Ask any remodeler how much it costs for field labor and he or she will probably tell you it’s hourly rate plus payroll taxes. More knowledgeable contractors will add workers comp and benefits like health insurance and retirement). Sophisticated contractors will factor in the cost of supplying the worker with transportation (think mileage reimbursement if workers use their own vehicles, or the actual cost of company vehicles). Then there’s communication; (think paying for or reimbursing cell phone plans, the cost of smart phones, and the cost of subscription software to enable field workers to submit information to the office on a daily basis).
But there is another cost associated with employees that can severely impact profitability if it is not figured into pricing a proposal or job costing labor. This gotcha factor is the utilization rate of your fulltime production workers.
In simple terms, this refers to the percentage of total paid time that is billable—and equally important, the numbers of hours where person is on the clock but the hours incurred cannot be billed against a project.
Good remodelers track labor utilization rates for fulltimers and some even bonus employees who achieve a certain utilization rate. If you could pay the same total amount of wages and complete more work, you can improve your profitability.
Here’s an example. Assume you pay Dustin Dubree for eight hours per day, five days per week, and 52 weeks per year. This calculates to 2,080 hours.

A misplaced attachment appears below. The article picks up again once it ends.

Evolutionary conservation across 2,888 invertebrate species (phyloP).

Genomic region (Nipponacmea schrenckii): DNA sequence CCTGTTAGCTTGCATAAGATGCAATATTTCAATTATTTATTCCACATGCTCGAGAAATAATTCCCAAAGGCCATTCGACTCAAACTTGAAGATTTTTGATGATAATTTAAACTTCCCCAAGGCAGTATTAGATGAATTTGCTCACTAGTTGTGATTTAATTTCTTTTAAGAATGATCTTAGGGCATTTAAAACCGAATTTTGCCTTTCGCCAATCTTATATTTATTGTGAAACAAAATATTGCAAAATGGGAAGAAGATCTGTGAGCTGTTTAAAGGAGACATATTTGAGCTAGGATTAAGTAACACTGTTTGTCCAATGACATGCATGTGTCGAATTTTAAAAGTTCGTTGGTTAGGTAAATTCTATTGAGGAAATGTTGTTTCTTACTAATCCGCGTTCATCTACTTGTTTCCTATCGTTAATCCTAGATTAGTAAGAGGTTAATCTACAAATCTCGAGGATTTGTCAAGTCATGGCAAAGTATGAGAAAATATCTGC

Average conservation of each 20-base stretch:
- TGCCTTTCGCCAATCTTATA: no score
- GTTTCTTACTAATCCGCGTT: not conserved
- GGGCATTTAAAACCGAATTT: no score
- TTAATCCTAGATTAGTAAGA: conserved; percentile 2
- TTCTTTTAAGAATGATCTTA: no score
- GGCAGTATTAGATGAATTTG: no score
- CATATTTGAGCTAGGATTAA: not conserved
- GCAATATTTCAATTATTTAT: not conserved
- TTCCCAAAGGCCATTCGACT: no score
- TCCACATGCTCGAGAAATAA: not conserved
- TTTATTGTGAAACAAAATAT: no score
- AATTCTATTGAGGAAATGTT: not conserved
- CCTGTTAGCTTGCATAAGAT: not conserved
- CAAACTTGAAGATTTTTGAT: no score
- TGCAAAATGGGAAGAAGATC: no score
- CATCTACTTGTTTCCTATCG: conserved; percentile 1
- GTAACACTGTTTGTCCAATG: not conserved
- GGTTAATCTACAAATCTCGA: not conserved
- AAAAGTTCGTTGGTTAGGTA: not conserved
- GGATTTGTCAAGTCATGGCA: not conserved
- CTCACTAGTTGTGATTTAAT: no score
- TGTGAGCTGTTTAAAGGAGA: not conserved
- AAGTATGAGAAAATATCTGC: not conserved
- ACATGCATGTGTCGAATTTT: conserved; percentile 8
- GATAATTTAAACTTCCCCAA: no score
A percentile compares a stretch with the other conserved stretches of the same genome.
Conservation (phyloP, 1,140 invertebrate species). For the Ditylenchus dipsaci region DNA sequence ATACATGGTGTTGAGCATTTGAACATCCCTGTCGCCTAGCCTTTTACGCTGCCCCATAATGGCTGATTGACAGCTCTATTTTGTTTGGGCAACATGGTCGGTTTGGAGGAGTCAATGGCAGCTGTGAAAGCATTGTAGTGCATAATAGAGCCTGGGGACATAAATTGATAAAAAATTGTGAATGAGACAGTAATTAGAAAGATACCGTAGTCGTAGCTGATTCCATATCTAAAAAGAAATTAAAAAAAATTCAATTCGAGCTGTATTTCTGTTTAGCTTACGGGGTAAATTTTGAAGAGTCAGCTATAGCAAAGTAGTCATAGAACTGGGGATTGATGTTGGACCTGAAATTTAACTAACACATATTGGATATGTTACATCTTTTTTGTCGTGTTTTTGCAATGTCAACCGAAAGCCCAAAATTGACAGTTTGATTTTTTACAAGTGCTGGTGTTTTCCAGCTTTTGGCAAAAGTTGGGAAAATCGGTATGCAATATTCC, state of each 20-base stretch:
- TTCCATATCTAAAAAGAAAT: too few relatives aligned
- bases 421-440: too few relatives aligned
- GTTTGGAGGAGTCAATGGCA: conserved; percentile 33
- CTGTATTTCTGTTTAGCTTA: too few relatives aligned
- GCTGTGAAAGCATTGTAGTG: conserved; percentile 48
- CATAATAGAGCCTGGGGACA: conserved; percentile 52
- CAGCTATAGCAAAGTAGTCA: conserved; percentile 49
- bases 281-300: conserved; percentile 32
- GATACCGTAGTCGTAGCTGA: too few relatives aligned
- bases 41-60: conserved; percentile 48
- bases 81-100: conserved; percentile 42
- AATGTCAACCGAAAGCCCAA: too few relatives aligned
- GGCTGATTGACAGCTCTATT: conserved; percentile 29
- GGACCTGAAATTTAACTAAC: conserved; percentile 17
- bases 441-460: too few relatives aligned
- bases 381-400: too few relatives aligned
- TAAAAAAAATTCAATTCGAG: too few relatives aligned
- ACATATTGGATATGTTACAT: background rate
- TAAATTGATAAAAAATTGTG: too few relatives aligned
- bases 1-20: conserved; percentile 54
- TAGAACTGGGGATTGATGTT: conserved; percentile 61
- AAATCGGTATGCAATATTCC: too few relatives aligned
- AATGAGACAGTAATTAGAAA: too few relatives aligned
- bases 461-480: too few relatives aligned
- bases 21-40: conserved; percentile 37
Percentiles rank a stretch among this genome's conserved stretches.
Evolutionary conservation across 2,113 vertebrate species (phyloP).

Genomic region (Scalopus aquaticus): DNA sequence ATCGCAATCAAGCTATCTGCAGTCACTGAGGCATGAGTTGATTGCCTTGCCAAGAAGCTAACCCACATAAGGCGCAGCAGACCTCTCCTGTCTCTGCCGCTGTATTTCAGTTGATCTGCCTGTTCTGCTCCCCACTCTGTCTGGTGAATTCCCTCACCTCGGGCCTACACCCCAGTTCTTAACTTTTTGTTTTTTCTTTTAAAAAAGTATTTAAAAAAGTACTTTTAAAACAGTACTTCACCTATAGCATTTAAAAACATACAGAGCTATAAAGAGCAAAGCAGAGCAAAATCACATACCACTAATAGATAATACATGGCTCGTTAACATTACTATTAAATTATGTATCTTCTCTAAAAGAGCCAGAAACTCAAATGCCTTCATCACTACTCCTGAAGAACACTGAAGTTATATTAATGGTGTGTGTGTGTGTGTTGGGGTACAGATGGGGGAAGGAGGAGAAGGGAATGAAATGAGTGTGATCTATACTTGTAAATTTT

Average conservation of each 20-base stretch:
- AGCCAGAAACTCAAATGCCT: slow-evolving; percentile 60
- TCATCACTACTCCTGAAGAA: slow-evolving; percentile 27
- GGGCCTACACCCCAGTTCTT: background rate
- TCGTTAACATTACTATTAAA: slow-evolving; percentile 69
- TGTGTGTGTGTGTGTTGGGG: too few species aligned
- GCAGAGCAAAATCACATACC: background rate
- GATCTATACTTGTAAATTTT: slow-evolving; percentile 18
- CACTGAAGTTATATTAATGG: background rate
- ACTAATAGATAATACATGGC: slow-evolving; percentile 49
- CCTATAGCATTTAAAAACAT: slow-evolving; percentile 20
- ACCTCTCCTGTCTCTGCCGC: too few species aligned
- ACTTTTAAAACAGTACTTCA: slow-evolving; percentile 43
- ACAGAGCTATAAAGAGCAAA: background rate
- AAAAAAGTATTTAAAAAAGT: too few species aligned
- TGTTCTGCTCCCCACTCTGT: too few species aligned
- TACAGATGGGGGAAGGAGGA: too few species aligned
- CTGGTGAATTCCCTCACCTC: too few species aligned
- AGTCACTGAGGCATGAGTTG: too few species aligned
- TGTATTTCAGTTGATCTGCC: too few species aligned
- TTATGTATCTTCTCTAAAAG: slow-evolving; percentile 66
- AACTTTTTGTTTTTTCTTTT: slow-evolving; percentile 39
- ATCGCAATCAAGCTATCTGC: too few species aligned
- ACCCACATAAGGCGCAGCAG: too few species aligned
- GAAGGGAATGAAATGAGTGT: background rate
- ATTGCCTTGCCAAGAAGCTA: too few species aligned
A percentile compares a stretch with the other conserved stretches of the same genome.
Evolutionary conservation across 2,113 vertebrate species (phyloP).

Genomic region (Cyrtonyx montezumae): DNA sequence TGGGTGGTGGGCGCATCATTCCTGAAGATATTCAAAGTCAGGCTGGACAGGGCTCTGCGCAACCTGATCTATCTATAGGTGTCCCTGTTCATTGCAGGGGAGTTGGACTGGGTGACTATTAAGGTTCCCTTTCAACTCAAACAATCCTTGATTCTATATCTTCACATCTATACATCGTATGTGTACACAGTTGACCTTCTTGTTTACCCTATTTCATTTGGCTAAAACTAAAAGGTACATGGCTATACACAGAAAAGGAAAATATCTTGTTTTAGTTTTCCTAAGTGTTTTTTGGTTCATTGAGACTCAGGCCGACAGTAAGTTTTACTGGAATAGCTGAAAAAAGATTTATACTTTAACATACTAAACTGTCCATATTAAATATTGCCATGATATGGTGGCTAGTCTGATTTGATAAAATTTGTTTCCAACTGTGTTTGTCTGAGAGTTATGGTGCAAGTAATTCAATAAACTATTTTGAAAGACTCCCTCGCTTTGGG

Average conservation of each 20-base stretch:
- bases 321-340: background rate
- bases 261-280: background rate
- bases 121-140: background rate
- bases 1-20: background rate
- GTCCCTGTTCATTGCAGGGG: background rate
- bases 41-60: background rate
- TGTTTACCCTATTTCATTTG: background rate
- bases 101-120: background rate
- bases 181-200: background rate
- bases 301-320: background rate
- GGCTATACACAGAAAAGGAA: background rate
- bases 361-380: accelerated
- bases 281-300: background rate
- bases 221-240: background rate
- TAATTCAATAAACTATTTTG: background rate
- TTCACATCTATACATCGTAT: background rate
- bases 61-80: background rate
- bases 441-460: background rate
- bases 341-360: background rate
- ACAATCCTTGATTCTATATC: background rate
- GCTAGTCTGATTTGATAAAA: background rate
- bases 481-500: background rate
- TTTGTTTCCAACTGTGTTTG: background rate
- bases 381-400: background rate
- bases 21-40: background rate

Dustin is a long-time employee who has earned two weeks of vacation time, so subtract 80 hours from the total. Your company also pays for five holidays--another 40 hours. There is a one-hour production meeting each week, so that takes away another 52 hours. You have monthly meetings (safety, insurance options, etc.) that last about 1.5 hours each; assume you lose 18 hours over the course of the year. You also bring your crew to the Remodeling Show for two days each year; that's 16 hours. Assuming no additional paid time off, that leaves you with 1,874 hours that potentially could be billed. That's 90% of the original 2,080 hours.
Therefore, even if Dustin is very efficient, you can only bill 90% of his time to a job. This means that the upper limit of labor utilization is 90%. And this 90% is a best-case scenario, many field employees have more unbillable hours, including shop time, driving time, supply runs, etc. It is important to track this non-billable time because each hour of non-billable time increases the total cost per billable hour.
—Leslie Shiner, owner and principal of The Shiner Group, has more than 20 years experience as a financial and management consultant. Melanie Hodgdon, owner of Business Systems Management, works with clients to generate realistic solutions that reflect the resources and style of their companies. They co-authored A Simple Guide to Turning a Profit as a Contractor .